About Music Therapy

The real power of music lies in the connections that it can forge between people

Music therapists use genuine musical connections to form strong therapeutic relationships. They use these connections to support growth and promote change.

The social systems around a child, such as school or pre-school, have a key role to play in their development. Therefore we believe that enhancing connections with peers, educators, parents and others can make a significant difference. That’s why the Little Musical Caravan travels to your child’s school, home or other community setting.

The true beauty of music is that it connects people. It carries a message, and we, the musicians, are the messengers.

Roy Ayers

What is Music Therapy?

Music therapy can be used to promote your child’s personal growth and development in a fun, motivating way. Music therapists use music as a tool. It is tailored to meet individual needs and can offer support in a number of key areas:

  • Cognitive development
  • Motor skills development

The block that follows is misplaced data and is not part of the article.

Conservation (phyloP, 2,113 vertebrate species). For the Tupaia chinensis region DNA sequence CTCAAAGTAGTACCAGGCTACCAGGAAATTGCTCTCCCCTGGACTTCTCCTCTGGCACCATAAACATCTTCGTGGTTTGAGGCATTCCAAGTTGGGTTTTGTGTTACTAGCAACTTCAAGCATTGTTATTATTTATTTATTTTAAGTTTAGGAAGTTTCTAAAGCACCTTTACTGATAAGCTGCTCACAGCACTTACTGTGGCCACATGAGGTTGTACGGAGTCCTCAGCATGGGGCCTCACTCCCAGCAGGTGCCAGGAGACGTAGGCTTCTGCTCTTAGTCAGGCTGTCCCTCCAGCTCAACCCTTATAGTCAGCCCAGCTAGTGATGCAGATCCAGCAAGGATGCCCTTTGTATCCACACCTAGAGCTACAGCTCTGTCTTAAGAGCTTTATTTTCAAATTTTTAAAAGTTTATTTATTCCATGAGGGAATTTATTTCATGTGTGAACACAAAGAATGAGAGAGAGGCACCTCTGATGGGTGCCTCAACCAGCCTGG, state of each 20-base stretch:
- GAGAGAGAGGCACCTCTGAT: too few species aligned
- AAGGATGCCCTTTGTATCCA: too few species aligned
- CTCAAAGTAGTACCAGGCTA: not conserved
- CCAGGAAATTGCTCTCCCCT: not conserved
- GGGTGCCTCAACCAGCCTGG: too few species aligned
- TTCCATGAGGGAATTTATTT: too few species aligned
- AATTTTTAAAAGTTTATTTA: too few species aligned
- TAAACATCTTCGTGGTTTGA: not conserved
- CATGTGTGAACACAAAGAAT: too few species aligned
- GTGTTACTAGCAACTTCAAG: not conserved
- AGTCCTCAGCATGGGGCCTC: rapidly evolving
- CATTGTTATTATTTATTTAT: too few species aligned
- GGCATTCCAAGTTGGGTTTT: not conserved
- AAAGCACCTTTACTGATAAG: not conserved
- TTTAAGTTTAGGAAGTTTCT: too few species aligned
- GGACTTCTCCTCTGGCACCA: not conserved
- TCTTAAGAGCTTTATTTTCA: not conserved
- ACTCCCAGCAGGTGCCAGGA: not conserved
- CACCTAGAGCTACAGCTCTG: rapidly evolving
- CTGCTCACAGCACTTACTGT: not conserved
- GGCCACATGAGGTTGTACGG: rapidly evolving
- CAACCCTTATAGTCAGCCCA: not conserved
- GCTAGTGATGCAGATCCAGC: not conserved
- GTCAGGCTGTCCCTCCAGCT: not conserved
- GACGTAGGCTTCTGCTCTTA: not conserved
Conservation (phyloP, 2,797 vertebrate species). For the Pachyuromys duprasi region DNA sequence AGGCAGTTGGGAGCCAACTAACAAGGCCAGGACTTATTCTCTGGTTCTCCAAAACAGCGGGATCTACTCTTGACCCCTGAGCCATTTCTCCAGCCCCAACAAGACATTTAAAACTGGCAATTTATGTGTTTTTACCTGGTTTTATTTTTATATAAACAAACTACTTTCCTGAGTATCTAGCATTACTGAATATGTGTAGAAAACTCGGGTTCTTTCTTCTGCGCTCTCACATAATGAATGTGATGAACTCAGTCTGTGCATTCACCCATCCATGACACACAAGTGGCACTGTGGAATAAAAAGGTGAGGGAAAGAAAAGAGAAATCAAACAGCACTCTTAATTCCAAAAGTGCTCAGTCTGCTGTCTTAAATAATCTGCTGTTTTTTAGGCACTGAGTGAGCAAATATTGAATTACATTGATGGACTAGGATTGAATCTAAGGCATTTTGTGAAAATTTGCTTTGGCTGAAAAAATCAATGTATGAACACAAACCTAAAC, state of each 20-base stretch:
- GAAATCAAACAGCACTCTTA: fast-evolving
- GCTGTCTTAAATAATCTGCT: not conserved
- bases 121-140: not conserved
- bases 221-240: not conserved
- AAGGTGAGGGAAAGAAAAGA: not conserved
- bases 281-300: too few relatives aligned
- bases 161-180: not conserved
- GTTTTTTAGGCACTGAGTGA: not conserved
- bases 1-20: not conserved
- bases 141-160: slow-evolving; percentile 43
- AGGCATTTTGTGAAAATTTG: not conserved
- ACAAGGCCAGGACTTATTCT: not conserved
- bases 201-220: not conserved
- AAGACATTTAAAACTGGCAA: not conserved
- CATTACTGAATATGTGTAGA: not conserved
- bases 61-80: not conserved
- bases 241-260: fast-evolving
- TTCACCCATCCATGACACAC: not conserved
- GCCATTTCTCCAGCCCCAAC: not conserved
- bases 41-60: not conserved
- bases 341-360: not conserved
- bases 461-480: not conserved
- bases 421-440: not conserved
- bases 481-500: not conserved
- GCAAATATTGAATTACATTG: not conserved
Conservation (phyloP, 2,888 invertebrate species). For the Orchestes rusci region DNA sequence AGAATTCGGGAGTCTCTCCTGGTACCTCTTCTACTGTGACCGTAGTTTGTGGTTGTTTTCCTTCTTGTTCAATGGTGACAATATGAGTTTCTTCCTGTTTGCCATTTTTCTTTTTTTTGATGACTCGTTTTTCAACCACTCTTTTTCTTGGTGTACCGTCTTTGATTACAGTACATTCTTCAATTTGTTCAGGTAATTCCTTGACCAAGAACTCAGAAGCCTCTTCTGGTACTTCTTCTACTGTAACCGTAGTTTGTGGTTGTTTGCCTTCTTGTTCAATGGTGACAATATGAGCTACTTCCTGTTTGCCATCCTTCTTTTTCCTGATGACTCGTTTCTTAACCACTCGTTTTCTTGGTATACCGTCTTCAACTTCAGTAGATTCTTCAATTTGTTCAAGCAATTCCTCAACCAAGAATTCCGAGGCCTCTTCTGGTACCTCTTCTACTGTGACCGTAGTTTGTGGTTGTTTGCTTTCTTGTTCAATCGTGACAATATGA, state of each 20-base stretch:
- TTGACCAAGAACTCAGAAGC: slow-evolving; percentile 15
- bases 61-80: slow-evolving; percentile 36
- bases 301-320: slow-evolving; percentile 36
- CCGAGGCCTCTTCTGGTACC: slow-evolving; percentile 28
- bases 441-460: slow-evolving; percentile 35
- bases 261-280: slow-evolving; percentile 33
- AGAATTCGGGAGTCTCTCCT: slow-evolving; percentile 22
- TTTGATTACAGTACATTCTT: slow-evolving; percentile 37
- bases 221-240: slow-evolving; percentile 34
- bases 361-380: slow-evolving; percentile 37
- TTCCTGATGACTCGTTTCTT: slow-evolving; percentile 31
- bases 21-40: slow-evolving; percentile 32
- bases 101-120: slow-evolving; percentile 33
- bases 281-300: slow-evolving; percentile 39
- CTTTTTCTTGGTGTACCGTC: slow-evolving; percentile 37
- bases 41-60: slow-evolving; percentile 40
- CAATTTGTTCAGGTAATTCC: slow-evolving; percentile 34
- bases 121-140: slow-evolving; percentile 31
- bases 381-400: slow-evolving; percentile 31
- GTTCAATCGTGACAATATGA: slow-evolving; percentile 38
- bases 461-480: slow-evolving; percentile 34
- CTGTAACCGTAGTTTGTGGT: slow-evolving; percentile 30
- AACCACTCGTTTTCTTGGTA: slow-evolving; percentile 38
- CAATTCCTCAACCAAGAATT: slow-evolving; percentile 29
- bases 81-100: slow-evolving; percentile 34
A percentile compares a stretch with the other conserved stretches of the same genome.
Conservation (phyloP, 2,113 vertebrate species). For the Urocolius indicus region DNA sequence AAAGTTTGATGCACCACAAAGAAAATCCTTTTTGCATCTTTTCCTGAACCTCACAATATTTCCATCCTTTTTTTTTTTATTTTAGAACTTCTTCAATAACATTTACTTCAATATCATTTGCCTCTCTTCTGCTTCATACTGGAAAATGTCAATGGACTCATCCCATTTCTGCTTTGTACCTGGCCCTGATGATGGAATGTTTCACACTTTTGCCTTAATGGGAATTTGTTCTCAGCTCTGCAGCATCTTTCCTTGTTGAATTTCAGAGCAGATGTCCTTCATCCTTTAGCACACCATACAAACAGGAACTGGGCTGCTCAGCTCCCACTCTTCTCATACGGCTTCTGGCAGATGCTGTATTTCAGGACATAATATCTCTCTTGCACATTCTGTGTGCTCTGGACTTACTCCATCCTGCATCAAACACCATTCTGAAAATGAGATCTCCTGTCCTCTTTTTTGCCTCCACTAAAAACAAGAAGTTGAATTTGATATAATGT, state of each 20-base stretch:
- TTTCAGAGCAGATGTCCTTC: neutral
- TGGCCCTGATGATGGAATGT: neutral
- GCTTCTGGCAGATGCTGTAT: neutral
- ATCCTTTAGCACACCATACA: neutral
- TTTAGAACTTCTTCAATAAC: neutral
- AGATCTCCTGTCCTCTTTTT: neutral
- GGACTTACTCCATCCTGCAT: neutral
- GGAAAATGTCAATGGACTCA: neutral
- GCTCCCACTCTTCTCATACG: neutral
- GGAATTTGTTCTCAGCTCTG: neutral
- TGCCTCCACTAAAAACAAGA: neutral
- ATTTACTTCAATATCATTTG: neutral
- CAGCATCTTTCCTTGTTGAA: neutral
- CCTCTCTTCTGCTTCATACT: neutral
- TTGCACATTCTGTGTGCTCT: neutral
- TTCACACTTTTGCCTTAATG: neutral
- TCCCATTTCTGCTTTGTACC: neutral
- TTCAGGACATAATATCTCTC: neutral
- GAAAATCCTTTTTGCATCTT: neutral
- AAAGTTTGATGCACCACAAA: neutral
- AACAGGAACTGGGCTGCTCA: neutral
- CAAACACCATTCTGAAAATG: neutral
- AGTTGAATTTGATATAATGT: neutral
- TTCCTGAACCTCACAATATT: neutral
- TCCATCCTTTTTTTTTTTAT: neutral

• Emotional regulation and expression
  • Social skills development
  • Spiritual wellbeing

In New Zealand, Registered Music Therapists are trained health professionals with a Master of Music Therapy degree. They participate in ongoing Professional Development, clinical supervision and hold a practising certificate issued by Music Therapy New Zealand. You can find out more about Music Therapy in New Zealand by visiting the Music Therapy New Zealand website.


There are many different music therapy approaches. At the Little Musical Caravan, we are strongly child-centred. Whilst we work closely with support teams, we use a strengths-based approach. This means that we build on existing strengths and interests. We are also passionate about inclusion. We believe that we should value the contributions of all learners and value diverse ways of being. We work to build connections between the children we work with and the wider community. We also think about how surrounding social systems and environments might be developed or adapted to improve outcomes for children.